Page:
Start truck (took 7-8 seconds of turning over to start)

I'm at a loss on this one. The truck runs "rough" just a touch for about 1 to 1-1/2 seconds after it starts when I crank the long times, and once running, runs awesome.

Could the regulator have anything to do with it? Could it be flooding the engine somehow when it's warm?

I've read of something called injector heat soak susceptibility that occurs on short trip vehicles. The heat from the engine transfers to the injectors when the engine is off after a short trip. The hot injectors perform poorly upon engine start until the flowing fuel cools them. Some vehicles with electric cooling fans continue to run after engine shut off to prevent the problem. Do your injectors still have the stock insulators? If so, you might try adding fuel injector cleaner to your tank. I only use Techron because some of the cheap cleaners remove the deposits in the injectors but cause them to collect on the valves.

Another thing to try is disconnecting and reconnecting the crankshaft position sensor a few times to clean the contacts. A faulty connection can create all types of start and running problems and typically is not reported by the PCM.

Is the EGR system in good condition? EGR failures are often detected and reported by the PCM but not always.
 




Joe Dirt

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Thanks Dale,

I'll have to try the crankshaft position sensor tip. The injectors are stock, don't think anything has ever been changed/removed. I have run a few bottles of Chevron Techron (my favorite also) since I bought the truck a few months back with no change in performance.

I assume the EGR is working ok with no DTC's, but I'll have to check that out too...

Back to work... :)
 




Afboy143

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Hey Joe- im curious- did you solve the problem? If so, what did you do to resolve it?
 




Afboy143

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So either I feel like an idiot, or my pressure is just that bad

I got some time today to hook up the testing kit. I plugged it up to the test port and got rid of the pressure and as you can see in the last pic, that's how much fuel was dumped. I then put the guage on the end and turned the key to the ON position. The gauge didn't move.... I then started the truck....gauge didn't move. I then revved the truck....still didnt move.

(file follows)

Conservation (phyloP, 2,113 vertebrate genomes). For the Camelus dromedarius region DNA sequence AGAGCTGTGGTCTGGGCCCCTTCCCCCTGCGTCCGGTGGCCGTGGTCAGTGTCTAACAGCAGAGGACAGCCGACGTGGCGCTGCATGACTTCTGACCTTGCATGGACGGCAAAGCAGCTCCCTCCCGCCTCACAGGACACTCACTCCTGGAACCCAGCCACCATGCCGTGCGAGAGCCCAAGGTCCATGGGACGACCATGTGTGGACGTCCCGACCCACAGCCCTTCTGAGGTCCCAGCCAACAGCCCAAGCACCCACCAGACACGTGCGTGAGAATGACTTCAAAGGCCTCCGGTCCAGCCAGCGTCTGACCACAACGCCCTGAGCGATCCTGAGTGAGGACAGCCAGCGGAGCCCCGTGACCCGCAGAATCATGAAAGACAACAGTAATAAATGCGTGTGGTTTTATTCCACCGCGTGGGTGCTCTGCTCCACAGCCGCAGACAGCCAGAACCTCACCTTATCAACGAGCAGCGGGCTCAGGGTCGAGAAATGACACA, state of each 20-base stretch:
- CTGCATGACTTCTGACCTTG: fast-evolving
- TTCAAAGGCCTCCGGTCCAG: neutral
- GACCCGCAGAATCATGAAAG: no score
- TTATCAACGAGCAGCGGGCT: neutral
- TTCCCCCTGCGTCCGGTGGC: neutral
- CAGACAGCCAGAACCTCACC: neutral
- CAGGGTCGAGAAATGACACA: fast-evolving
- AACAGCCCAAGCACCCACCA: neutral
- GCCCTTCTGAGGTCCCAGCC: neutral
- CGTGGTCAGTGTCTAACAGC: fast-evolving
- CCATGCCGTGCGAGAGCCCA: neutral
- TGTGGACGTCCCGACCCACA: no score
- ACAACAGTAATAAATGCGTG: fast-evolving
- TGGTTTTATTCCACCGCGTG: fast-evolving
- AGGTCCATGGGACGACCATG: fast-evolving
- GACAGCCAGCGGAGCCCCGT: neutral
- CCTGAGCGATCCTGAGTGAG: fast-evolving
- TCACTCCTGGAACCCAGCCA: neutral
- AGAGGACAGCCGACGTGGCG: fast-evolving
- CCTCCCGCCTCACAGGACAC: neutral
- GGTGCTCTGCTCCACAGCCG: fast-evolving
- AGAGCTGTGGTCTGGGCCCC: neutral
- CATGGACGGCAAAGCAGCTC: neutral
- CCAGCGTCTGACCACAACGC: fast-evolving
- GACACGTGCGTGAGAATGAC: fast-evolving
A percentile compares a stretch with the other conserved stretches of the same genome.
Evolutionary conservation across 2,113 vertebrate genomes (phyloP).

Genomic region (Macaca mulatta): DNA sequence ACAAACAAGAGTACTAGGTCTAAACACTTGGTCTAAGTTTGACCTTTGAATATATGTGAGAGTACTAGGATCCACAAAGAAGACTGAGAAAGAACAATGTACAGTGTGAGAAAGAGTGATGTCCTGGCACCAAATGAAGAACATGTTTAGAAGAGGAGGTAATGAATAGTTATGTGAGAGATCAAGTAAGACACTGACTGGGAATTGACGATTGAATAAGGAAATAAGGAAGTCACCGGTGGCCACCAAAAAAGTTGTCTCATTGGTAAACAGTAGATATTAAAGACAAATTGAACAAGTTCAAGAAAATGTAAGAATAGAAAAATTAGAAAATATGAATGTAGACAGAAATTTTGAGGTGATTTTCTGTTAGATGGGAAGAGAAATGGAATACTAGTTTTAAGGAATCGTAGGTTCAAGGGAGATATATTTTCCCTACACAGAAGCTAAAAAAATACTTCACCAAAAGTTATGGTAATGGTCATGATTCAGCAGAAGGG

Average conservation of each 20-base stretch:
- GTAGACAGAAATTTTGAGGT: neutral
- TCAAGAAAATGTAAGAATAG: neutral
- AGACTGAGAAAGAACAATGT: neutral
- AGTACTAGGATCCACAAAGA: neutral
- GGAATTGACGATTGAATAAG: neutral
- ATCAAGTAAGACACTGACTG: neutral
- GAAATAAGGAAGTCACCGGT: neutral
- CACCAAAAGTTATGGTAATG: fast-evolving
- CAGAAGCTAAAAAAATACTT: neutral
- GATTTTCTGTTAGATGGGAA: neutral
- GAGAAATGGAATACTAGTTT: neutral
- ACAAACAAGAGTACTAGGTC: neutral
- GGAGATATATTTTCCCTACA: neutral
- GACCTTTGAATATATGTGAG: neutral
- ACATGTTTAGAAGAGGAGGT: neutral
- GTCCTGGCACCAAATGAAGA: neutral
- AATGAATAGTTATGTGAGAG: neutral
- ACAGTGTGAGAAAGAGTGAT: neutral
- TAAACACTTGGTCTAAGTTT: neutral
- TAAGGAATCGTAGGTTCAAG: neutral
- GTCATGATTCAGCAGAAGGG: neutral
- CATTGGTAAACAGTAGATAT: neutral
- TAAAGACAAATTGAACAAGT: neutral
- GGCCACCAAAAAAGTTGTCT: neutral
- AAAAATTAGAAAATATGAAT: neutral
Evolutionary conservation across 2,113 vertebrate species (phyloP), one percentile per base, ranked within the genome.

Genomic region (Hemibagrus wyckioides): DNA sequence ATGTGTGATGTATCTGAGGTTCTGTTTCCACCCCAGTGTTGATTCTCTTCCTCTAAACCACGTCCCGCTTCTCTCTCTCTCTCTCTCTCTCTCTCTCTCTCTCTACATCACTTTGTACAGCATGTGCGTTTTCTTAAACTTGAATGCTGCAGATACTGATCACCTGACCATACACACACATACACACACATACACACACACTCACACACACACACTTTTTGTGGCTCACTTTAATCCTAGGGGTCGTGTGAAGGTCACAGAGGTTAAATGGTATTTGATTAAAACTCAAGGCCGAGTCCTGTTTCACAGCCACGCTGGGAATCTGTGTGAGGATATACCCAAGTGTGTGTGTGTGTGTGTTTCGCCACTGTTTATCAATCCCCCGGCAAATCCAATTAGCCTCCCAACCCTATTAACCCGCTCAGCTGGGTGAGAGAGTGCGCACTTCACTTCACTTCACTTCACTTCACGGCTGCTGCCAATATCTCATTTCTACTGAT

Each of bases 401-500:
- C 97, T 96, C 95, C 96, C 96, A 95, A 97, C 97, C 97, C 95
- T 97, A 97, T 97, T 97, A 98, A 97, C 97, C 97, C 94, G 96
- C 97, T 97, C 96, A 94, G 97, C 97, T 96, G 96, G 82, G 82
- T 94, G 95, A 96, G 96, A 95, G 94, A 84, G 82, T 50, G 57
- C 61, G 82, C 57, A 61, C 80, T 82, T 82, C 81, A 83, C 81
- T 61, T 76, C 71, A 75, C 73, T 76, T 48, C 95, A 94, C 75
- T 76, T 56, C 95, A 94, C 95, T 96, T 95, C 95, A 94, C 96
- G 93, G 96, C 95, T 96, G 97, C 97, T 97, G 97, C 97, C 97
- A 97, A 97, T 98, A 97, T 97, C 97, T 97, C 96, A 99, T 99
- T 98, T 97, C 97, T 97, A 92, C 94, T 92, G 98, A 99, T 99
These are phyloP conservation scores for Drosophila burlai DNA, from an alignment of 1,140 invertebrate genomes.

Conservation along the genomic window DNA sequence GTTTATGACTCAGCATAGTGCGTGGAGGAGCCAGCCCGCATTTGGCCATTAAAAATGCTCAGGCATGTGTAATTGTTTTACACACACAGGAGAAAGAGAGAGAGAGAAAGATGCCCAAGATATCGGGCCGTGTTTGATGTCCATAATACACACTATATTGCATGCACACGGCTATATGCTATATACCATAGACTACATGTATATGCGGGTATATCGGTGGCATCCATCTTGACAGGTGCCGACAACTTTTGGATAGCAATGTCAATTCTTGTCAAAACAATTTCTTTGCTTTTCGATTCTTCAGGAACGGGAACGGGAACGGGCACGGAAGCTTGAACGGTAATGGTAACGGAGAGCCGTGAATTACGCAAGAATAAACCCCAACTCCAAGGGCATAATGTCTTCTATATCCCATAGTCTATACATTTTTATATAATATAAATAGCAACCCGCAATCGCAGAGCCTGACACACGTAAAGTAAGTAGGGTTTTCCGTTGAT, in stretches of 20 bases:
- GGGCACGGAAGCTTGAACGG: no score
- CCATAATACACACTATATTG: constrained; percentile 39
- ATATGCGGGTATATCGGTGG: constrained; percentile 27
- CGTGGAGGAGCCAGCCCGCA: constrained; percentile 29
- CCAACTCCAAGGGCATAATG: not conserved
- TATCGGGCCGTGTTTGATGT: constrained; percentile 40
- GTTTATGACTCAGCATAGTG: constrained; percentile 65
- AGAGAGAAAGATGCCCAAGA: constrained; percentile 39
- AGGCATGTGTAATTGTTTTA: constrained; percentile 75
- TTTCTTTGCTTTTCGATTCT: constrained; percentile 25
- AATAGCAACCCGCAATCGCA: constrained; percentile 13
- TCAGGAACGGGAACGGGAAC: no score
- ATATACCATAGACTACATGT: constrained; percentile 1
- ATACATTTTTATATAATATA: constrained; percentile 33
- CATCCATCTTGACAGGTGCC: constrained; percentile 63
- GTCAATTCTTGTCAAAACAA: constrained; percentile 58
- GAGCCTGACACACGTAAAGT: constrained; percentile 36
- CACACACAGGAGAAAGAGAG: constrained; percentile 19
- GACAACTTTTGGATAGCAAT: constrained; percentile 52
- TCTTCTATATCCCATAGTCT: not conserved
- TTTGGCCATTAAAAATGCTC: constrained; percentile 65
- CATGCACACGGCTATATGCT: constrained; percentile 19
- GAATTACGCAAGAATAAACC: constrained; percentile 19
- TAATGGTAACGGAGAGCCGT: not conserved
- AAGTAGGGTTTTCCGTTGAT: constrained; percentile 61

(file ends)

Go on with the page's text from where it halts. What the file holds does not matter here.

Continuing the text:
I checked for leaks at the guage... none. Took the gauge off and reset it...nothing. Is my pressure just that bad or is my gauge defective? my truck starts right up and revs as necessary... I just have horrible power and gas mileage. Oh yeah- I pressed the test port in with a screw driver and it shot fuel all over so I know there's pressure there

sspx1131.jpg

sspx1132.jpg

sspx1133.jpg

sspx1134.jpg
 








gear_grinder

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joedirt, i would almost guess leaky fuel injectors or regulator. A poor pump usualy wont reach operating presure (or very slowly). does it take 7-8sec of cranking to get it started after it sits overnight?
 




Joe Dirt

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No- after sitting overnight it starts right up. If I run it and get it warm, then start it up after a few minutes it's great. If I let it warm up, stop at the store for 45+ minutes and come out, that's when it takes 5-8 seconds to start. It only does it after warming up then being off anywhere from 45 minutes to 3 hours. Other than that it's stellar.

I'm going to put in a crank sensor and see what it does, becasue there is a lot of gas smell right after startup, I think it's dumping fuel even when warm, and effectively flooding it out with the readings coming from the CKP to the PCM.
 


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airfabtech

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I have the exact problem you've described. 2000 XLT 4.0 OHV. Starts great cold. Starts great hot if started within a few minutes of turning it off. Let it sit 30 min. - 1 hr and 30 min when hot and it cranks over and over and over. Even to the point of running the battery too low to start on three occasions. It also seems worse on really hot days. When it does finally start in this condition it runs rough at first then smooths out in 3-5 seconds. I have noticed that with a fuel guage attached there seems to be a lot of air coming from the shrader valve when it is hot. Is there a poss. of a vapor lock condition here? Problem is my system is returnless...??? Hayes manual says to check the fuel return line for blockage but I believe that is only for pre-99 models?